Thursday, May 5, 2011

Puccini - Tosca - Price, Corelli, MacNeil, Adler, Metropolitan Opera

 


 

 

 

 

Review:

The finest recorded Tosca remains the Callas/di Stefano/Gobbi on EMI, but if you won't miss Callas' multi-layered insights, di Stefano's youthful passion and beautiful (for the most part) strain-free sound, Gobbi's audible sneer and epically snide cruelty, and de Sabata's whip-smart conducting, then this new Sony release is the one for you. Recorded at the Metropolitan Opera during the matinee of April 2, 1962, it features the most impressive singing of any Tosca on disc. Both Leontyne Price and Franco Corelli had made their sensational MetKurt Adler debuts the previous season, and what we hear is big, exciting voices-- the kind, I'm sorry to say, we really don't have any more--in their prime. Price lightens her tone when needed and unleashes waves of gorgeous, expressive sound, and Corelli was still a fearless tenor, with dark, baritonal low and middle tones and high notes of tempered steel (which he was not ashamed to hold on to). Cornell MacNeil, a fine baritone, was still peaking at this point as well, and his singing is filled with malice, insinuation, and just pure, Italianate sound. The rest of the cast is good, and Kurt Adler, a perfectly fine Kapellmeister, is happy listening to and following his singers. The orchestra's brass is not above some bloopers, but who cares? This is a thrilling ride, and the 1962 sound is far better than acceptable. Sony's packaging is minimal--just track listings, synopsis, and cast list.—Robert Levine 

Performer:  Leontyne PriceFranco CorelliCornell MacNeil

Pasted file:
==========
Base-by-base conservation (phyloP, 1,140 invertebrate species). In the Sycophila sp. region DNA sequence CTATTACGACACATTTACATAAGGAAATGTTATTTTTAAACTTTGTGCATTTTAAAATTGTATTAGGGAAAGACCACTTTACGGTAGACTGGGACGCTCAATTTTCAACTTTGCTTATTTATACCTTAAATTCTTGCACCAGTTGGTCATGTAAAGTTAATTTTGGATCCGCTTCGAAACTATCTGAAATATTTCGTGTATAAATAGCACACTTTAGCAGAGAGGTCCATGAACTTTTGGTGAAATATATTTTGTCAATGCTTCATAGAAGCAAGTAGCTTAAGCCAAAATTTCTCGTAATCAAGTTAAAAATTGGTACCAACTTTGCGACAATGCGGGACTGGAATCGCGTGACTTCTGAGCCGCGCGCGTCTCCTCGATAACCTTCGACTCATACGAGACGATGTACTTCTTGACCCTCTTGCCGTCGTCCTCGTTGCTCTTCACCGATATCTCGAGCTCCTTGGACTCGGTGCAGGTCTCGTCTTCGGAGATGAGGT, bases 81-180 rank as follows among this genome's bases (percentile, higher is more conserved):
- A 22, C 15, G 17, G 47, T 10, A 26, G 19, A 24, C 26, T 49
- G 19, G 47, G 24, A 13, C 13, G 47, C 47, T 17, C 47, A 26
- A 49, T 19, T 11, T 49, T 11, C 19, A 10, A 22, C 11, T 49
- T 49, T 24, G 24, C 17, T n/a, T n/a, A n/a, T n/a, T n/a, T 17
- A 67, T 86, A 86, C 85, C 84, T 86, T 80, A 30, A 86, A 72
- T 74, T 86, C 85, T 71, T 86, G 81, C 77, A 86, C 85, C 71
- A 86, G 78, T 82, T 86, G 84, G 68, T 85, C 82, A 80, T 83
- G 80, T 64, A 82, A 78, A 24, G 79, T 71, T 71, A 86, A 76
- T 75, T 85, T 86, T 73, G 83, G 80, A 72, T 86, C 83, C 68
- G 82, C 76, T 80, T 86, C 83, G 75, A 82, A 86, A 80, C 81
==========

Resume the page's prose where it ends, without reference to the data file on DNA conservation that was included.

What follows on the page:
Conductor:  Kurt Adler
Orchestra/Ensemble:  Metropolitan Opera Chorus,  Metropolitan Opera Orchestra

 

flac, covers

1 comment:

  1. Many thanks for this "Tosca". In this recording (also as in all live recordings - both cd and dvd format - from Metropolitan Opera House) one can hear applause in places off the point (in this recording, for example, after Mario's words "Son qui", when Tosca appears). These applauses were in that theatre 60 years ago, they are now too. In my opinion, it (firstly one can hear it at one after curtain raises in first acts) is very disrespectful for all - for conductor, for orchestra, also for singers, and for composer's memory and his music too. Conductor Arturo Toscanini didn't like applauses even after arias, because it breaks the movement of opera And here...very low level of treatment of Metropolitan Opera visitors. I don't know such thing in any other theatre. The worst of it is that this phenomenon can't be liquidated.

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